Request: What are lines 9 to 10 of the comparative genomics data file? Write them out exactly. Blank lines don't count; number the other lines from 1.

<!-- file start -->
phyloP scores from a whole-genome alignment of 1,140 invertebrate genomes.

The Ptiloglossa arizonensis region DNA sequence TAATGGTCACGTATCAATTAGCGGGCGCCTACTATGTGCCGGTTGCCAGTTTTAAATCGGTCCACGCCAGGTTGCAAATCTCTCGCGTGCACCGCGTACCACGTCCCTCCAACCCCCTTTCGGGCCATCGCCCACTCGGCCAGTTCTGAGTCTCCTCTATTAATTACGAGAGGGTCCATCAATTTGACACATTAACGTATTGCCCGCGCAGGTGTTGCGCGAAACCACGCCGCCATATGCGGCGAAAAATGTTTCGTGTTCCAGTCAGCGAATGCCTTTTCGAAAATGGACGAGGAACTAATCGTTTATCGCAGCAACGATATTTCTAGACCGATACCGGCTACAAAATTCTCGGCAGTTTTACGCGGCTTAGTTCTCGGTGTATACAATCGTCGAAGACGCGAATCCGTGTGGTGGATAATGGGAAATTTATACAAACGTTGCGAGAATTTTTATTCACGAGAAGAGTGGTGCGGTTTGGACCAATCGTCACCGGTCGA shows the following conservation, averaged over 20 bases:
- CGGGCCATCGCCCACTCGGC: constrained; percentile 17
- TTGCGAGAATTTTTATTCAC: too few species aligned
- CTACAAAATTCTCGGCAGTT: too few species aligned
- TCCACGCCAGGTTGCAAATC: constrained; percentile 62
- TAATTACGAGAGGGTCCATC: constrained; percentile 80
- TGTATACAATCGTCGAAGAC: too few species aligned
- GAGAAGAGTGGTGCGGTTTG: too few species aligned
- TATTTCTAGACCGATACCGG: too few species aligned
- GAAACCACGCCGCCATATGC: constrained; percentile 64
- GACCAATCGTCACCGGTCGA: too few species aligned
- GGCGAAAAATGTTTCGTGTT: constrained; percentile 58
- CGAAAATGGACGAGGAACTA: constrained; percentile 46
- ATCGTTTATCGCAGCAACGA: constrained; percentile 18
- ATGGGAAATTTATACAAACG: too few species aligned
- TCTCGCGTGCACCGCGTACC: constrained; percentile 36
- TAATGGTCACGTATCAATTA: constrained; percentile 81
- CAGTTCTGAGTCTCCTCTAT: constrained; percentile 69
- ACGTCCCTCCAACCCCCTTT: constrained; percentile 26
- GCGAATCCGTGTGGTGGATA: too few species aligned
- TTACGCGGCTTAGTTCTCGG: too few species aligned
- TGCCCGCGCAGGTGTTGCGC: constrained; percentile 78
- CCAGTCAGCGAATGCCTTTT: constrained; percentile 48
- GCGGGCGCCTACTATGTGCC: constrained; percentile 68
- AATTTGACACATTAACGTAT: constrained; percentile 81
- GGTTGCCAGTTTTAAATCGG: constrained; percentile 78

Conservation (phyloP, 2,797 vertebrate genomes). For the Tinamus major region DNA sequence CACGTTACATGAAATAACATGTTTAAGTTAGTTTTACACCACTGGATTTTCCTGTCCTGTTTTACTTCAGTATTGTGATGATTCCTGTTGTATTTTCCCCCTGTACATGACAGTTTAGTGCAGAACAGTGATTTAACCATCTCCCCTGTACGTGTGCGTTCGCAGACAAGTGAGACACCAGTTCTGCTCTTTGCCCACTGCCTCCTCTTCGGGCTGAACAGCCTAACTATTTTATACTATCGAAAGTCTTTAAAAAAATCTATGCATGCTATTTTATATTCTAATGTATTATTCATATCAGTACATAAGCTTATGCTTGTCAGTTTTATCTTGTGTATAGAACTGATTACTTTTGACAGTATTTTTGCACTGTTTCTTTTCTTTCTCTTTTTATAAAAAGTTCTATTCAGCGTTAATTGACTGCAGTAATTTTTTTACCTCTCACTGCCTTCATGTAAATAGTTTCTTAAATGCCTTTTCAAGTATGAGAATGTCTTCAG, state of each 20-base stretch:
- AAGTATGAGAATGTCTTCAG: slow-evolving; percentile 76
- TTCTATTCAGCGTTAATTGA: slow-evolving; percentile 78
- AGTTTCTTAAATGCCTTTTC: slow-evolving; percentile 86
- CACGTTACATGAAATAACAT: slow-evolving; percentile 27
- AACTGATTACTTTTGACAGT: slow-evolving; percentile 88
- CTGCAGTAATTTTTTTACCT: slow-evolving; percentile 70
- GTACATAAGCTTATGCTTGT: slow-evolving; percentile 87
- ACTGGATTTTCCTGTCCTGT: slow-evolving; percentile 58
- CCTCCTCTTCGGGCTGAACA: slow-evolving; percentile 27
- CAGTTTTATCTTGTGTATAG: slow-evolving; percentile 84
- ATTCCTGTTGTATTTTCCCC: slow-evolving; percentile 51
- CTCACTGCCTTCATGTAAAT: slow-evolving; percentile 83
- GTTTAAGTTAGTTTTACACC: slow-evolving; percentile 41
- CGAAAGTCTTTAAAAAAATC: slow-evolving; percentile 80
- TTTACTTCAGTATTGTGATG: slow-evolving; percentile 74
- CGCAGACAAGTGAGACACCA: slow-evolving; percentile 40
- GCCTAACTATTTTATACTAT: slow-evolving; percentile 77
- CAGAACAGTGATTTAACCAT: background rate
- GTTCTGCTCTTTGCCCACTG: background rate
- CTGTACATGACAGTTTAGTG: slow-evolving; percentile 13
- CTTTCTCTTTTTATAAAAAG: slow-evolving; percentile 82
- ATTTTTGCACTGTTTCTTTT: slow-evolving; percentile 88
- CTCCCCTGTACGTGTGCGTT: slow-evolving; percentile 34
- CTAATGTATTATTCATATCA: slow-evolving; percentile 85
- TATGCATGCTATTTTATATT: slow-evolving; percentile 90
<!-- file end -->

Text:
- GAGAAGAGTGGTGCGGTTTG: too few species aligned
- TATTTCTAGACCGATACCGG: too few species aligned